The collective memory of a city.

Dispatch from Berlin
November 10, 2020
Julia Mazal- Dispatch from Berlin
Illustration by Mark Wallis.

Julia Mazal, a Santa Fe, New Mexico native who recently enrolled at Bard College Berlin, is our overseas correspondent. Read on for a dose of "art school confidential," and check back next month for another diary entry from Julia.


One of the first observations I had of Berlin when I was first getting to know the city was that it felt like a giant memorial. It's a city where one is faced with history at every corner. Perhaps those who grew up here don’t notice it as much, but as someone who has just arrived, it is very present. Two of my classes at school have recently addressed the “memorial debate,” the ethics and politics occurring in the art world concerning the best way to address Germany’s past.


I had no idea the amount of theory and scholarly work that was being done in this field. How does Germany even begin to address the gravity of the atrocities that happened in the last century? For years the country has been grappling with the question of memorialization. Many have struggled with the proper way to create monuments that communicate the tragedy of the Holocaust and force the population not to evade personal responsibility.


Key questions many artists and historians deal with concerning the role that art plays in documenting history are:


  • What are the intentions of those involved in erecting a monument/memorial?
  • How is the historical information being communicated?
  • Are the means employed appropriate for the subject matter?


The antiquated effect of the traditional monument has sparked the German memorial debate, leading to the rise of the concept I learned about in class called 'counter-monuments.' They are essentially a more conceptual approach to communicating history, for example, challenging the permanence and figurative representation of a traditional monument.


Berlin Memorial


The first memorial I visited was the memorial to the murdered Jews of Europe, which consists of hundreds of concrete blocks of different heights arranged in a grid pattern in the middle of the city. When you enter the grid and begin to walk towards the center, you can no longer see the surrounding city as the blocks start to tower over you. There are moments when you forget what the blocks are meant to symbolize as you are trying to find your way, but it is incredibly powerful and thought-provoking when you do.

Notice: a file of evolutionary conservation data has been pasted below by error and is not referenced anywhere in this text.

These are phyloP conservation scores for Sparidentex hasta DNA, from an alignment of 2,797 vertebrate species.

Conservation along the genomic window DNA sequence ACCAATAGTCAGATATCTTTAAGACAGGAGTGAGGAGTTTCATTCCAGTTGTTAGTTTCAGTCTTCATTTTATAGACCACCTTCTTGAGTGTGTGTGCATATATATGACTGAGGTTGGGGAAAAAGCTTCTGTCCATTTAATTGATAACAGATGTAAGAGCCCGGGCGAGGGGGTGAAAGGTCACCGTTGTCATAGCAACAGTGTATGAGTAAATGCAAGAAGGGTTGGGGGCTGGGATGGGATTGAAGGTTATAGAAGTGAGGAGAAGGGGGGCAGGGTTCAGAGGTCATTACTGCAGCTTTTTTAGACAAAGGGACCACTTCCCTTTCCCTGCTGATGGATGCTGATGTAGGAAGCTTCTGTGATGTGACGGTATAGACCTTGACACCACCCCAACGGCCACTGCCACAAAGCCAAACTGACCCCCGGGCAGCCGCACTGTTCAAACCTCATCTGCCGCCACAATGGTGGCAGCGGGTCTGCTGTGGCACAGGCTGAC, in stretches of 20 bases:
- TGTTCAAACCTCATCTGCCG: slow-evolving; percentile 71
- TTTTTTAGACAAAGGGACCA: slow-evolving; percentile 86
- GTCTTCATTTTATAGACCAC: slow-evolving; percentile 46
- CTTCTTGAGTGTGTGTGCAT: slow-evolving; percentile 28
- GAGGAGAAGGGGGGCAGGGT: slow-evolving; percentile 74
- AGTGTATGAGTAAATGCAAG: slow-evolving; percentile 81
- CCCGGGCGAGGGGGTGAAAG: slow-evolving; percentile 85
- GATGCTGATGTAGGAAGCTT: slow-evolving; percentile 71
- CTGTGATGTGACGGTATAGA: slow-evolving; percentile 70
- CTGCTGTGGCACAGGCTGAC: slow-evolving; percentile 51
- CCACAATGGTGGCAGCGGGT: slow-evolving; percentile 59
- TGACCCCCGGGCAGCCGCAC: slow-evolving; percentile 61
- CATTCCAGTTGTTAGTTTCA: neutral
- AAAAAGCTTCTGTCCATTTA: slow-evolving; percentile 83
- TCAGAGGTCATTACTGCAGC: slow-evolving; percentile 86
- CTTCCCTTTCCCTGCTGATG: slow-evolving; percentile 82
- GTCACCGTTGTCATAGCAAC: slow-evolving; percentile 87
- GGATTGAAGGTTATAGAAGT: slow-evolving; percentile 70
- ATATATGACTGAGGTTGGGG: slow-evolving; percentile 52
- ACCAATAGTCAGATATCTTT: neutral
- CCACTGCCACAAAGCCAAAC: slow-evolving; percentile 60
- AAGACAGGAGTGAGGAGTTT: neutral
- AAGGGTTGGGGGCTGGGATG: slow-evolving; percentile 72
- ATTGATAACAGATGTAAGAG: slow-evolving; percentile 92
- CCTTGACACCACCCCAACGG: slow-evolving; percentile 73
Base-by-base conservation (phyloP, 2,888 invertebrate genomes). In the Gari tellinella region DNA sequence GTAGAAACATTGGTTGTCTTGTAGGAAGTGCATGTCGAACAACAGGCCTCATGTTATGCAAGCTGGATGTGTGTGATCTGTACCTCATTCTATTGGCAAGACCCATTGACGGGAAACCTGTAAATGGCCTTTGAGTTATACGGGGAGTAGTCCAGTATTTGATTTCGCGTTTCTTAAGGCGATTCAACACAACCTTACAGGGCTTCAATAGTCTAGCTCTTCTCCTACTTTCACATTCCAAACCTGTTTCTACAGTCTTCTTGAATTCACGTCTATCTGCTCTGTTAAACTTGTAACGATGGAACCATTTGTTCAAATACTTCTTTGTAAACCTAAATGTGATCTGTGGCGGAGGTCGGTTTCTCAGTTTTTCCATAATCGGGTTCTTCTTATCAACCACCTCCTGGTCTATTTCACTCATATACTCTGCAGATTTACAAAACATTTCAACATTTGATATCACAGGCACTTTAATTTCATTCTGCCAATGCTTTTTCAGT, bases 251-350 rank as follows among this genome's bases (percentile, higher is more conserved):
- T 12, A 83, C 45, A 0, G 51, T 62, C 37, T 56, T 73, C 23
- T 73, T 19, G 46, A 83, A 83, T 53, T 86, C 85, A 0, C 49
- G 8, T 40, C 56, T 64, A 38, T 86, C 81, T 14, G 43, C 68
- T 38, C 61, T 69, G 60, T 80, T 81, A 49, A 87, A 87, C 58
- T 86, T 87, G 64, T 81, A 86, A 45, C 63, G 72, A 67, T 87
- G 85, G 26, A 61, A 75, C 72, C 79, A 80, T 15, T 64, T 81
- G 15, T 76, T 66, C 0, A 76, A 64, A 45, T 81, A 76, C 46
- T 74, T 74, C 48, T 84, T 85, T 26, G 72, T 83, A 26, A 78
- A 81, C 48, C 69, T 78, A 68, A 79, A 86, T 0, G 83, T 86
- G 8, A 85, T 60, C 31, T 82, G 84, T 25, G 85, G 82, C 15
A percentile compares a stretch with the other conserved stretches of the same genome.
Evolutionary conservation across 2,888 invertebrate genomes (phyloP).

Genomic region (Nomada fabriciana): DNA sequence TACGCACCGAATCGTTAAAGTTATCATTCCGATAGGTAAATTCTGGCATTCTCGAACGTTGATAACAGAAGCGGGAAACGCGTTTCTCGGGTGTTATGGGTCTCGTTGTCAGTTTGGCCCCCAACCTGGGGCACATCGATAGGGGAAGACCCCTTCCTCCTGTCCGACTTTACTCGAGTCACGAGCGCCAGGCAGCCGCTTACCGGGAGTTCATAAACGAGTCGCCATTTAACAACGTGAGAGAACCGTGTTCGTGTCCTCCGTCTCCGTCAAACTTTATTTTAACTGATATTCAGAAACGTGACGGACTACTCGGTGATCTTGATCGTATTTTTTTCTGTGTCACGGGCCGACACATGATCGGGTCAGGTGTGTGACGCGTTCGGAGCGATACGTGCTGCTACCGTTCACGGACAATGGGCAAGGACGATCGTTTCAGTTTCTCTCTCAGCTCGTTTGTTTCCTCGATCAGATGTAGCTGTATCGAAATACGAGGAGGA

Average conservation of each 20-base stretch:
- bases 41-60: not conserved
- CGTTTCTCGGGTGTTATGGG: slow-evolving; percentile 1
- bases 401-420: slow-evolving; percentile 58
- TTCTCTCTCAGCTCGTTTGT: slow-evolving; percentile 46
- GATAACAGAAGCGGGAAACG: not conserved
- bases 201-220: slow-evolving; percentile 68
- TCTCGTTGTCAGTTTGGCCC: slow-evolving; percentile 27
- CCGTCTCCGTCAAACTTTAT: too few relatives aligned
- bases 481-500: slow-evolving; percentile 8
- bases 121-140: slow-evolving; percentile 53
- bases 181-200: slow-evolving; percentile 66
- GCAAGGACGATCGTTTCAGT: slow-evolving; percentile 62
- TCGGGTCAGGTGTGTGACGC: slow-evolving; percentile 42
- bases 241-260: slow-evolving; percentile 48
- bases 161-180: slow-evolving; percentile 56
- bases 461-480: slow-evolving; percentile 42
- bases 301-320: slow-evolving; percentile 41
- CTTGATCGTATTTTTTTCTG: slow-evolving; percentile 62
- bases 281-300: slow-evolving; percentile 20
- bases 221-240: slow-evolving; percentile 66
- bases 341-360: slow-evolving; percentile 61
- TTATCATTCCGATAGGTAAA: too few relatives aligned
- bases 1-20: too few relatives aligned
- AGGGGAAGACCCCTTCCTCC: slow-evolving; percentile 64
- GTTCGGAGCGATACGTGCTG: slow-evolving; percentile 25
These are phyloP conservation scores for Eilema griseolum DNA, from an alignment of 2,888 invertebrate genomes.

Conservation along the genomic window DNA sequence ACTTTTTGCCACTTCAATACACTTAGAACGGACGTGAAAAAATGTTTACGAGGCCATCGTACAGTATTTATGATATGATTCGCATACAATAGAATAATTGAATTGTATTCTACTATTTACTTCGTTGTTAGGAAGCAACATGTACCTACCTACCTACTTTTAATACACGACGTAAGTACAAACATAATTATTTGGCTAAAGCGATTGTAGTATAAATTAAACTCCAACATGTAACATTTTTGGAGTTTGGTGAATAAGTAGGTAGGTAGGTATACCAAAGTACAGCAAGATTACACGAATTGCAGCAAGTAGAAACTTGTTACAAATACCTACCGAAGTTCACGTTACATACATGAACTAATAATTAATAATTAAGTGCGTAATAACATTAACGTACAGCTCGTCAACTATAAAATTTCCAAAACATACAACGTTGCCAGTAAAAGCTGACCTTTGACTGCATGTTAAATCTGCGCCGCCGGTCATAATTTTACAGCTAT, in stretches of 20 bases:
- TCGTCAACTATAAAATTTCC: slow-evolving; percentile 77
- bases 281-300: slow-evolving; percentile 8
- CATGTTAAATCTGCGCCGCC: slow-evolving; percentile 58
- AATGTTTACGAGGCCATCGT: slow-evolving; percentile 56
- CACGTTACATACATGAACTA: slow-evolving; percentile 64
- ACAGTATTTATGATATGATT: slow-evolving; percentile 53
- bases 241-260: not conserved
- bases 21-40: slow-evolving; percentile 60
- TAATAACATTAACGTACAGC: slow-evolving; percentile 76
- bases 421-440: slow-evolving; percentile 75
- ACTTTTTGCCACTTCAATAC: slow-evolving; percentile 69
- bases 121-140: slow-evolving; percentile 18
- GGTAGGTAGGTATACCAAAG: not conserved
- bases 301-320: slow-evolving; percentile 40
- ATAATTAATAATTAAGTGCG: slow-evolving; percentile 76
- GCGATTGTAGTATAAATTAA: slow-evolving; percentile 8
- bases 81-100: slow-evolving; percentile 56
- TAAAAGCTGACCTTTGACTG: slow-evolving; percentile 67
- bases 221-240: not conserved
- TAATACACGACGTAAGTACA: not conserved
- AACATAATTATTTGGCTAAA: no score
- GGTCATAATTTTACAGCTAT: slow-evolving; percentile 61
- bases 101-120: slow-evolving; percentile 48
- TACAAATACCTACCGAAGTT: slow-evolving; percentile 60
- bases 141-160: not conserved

That is what counter-monuments are meant to achieve; a thought-provoking and self-reflective experience, rather than a solely informative one. In my contemporary art history class, we were assigned presentations about the different counter-monuments around Berlin.


Berlin Memorial


I was assigned the Stolpersteine, which are small stumbling blocks laid in the pavement in front of the last known place of residence of the victims of Nazism. The name, place of birth and death, and their fate are engraved on each bronze square. Artists from Cologne, Gunter Demnig laid the first ones in Berlin, and now there are more than 60,000 stones all over Europe.


The Stolpersteine are considered to be counter-monuments because they interrupt your daily urban life as you stumble across them unintentionally most of the time, and so it challenges the idea of intentionally going to visit a memorial/monument. However, these new approaches to addressing history have sparked a multitude of controversies. Many think the Stolpersteine are undignified because you can step all over them without noticing. Many have also criticized the memorial to the murdered Jews of Europe because it is too abstract, so it does not deal directly with the past, and unfortunately, has become vulnerable to ignorant tourists and their selfies.


I think the seemingly never-ending Stolpersteine blocks and the concrete structures of the memorial for the murdered Jews of Europe makes you think of bigger concepts, like the impossibility of representing the extent and gravity of the Holocaust, thus functioning as counter-monuments through their conceptual nature.


Berlin Memorial


Finally, the last counter-monument I wanted to bring up, which I found interesting is Memorial to May 10, 1933, Nazi Book Burning. The monument is a 5-meter underground room, which is not accessible; the viewer can only see the room from a small glass window embedded in the stones of the ground in front of Humboldt University. It consists of an empty white bookshelf, which I thought was a very clever and powerful way of addressing the book burning. Instead of merely listing the burned books, I realized that it deals with the concept of the absence of them by keeping the bookshelf empty.


Is the debate about artistic representation and memorialization of history taking away from the issue at hand, facing the past atrocities? Should all of the methods and manifestations of commemorating history be treated as individual voices contributing to a collective memory, mourning, and reflection?


I think there should not be a sole method for memorializing, but rather a constant dialogue between different artists, forms, and concepts that are continually evolving, and the counter-monument movement does this very well.


Other counter–monuments in Berlin I highly recommend:

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